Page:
What's in a name?

Find out more about common names vs the binomial nomenclature system.

What's in a name?

Article and images by Dr Julie O’Connor, senior conservation partnerships officer, Sunshine Coast Council

In January 1758 Swedish naturalist and zoologist, Carl Linnaeus, published the 10th edition of Systema Naturae...

The full title of this edition translates to “System of nature through the three kingdoms of nature, according to classes, orders, genera and species, with characters, differences, synonyms, places.” That particular edition was significant because it was the starting point for the binomial nomenclature that we use today to classify species.

Common names of species might be easier to get your tongue around, but the problem is that they can and do vary between regions and countries. For example, “blue bonnet” may be easier to say than Northiella haematogaster, but confusion can arise when the bird is also known as bullock parrot, red-bellied blue bonnet, yellow-vented blue bonnet, little blue bonnet, Naretha parrot, red-vented blue bonnet and pallid blue bonnet.

So you can see how an internationally accepted and monitored classification system can be far less confusing in the long run.

For the most part, the binomial nomenclature system can also make it easy to look at the scientific name of a species and figure out some of the physical or behavioural features it might have. For example (images of these described species can be viewed below):

  • Pacific black duck – named Anas superciliosa from the Greek anas ‘duck’ and the Latin supercilium ‘eyebrow’. The Pacific black duck has a distinctive cream brow above each eye
  • Australasian grebeTachybaptus novaehollandiae. Tachy ‘fast’ and baptus ‘sink’, in reference to the grebe’s capacity to disappear very quickly into the water column when foraging or escaping from danger
  • Crested pigeonOcyphaps lophotes from the Greek oxy ‘sharp’ and phaps ‘dove’ in reference to the pointed crest on its head
  • Black-browed albatrossThalassarche melanophris from the Greek thallasa ‘sea’, archeo ‘ancient’; and melas ‘black’ or ‘dark’ and the Greek ophrys ‘eyebrow’
  • Gentoo penguinPygoscelis papua from the Greek puge rump and s kelos leg. This is in reference to the wide tail that brushes the ground almost like a third leg
  • Australian white ibis, also known as the sacred ibis – Threskiornis molucca from the Greek threskos ‘religious’ and ornis ‘bird’. The sacred ibis has long held a place of reverence in ancient human cultures.

The scientific names of frogs can also give clues about the animal’s appearance or behaviour. For example, if you have ever tried to pinpoint the location of a calling tusked frog, Adelotus brevis, you will know why it was named Adelotus ‘unseen.’ Others have been given grand names like the striped marsh frog, Limnodynastes peroniiLimnodynastes means ‘lord of the marshes’ and _peronii_ after French zoologist Francois Peron.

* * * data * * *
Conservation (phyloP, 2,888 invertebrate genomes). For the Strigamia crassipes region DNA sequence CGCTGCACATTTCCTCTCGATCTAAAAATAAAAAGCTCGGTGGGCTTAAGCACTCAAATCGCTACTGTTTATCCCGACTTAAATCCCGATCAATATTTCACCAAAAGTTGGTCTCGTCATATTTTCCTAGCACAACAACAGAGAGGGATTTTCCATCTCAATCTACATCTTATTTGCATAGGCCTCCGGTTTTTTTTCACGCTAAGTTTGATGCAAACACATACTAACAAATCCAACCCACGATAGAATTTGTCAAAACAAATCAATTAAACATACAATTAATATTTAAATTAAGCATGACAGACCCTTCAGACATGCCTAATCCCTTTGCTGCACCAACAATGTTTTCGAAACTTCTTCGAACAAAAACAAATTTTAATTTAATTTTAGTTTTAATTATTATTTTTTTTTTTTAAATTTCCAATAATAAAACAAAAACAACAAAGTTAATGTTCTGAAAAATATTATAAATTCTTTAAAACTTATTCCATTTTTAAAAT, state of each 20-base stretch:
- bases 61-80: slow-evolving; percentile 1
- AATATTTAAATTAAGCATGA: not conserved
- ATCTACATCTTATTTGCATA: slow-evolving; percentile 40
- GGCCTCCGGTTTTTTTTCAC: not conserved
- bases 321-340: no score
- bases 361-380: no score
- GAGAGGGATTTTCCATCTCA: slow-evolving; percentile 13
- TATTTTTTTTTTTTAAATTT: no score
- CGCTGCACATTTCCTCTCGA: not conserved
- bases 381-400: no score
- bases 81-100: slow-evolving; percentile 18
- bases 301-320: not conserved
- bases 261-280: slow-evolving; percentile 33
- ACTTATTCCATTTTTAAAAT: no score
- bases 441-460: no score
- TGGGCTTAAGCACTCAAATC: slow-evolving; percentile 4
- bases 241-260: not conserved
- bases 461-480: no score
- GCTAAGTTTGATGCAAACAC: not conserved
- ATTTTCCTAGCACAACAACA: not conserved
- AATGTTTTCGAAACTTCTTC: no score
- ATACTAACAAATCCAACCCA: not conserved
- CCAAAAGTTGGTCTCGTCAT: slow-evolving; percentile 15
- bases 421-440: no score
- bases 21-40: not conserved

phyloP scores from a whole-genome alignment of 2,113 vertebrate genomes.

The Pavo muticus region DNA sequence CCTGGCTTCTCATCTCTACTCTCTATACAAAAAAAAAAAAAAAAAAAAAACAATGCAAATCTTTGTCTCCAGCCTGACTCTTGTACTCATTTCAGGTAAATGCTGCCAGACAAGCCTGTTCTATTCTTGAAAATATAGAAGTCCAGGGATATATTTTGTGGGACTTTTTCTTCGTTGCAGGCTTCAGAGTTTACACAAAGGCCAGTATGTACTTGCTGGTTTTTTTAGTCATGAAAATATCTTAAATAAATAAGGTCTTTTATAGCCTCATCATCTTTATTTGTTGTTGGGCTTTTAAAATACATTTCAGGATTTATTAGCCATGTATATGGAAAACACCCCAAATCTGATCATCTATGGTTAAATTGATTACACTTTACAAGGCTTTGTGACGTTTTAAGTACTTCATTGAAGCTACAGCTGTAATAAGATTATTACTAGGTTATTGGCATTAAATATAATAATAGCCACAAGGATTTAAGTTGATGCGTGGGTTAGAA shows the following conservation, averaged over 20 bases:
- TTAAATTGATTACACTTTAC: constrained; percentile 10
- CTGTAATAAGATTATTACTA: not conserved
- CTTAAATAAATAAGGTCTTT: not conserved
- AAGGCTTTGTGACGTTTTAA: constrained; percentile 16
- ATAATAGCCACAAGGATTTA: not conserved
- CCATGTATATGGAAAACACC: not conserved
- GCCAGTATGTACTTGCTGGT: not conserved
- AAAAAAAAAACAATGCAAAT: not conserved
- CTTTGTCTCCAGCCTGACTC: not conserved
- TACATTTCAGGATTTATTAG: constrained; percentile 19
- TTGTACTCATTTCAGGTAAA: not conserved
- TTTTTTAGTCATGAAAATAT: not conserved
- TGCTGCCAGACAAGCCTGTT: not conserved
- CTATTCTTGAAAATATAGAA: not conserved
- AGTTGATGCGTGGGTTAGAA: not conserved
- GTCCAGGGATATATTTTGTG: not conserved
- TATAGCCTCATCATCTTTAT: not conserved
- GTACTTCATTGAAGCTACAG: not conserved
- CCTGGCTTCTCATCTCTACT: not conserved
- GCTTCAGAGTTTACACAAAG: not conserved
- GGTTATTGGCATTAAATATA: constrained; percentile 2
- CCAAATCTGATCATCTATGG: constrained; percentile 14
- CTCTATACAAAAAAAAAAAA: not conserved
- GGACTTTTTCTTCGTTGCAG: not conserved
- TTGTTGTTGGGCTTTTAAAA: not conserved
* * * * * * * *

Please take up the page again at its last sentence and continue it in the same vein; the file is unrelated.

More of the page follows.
As you can see from the above examples, most scientific names applied by the discoverers of the species are quite informative. But sometimes, researchers obviously just want to have fun. For example, when entomologist Terry Erwin described and named several hundred species of Amazonian beetles in the Agra genus he included Agra cadabraAgra vation, and Agra phobia.

Sometimes, species get named after famous people on the basis of …well, anything really. For example, Terry Erwin, who must by now have been running out of names for the Agra genus, named one of his beetles Agra katewinsletae in a slightly nebulous reference to the actress’ role in Titanic. More recently, Bryan Lessard named a Queensland species of horse fly, Scaptia beyonceae, after the famous performer, Beyonce. Lessard announced it was “the unique dense golden hairs on the fly’s abdomen that led me to name this fly in honour of the performer.” Hmmm…

If the famous namesakes of some of these species placed any stock in how high their animal sat on the trophic ladder, some of them might have been disappointed. For example, actor John Cleese was apparently thrilled to lend his name to an adorable endangered lemur, Avahi cleesei, but I wonder whether Bob Marley would have been just as delighted to be named after the small piscine parasite Gnathia marleyi?

And in case you were wondering, yes, someone has named a species after US President Donald Trump. In 2018, the sustainable building material company, EnviroBuild, paid US$25,000 for the naming rights of Demorphis donaldtrumpi. The naming of the almost blind burrowing amphibian was an overt swipe at the President’s withdrawal from the Paris Agreement and his belief that climate change is a hoax. See what you can achieve with a sense of humour and a spare $25,000!


  • Becker, Isaac, “Blind, burrowing amphibian species named after Donald Trump for a special reason”, Washington Post, 19 Dec 2018
  • Fraser, I. and Gray, J. 2013. Australian Bird Names: A complete guide, CSIRO Publishing, Collingwood, Victoria
  • Lederer, R. and Burr, C. 2014. Latin for Bird Lovers, Timber Press, London
  • Robinson, M. 1993. A Field Guide to Frogs of Australia, Reed Books, NSW.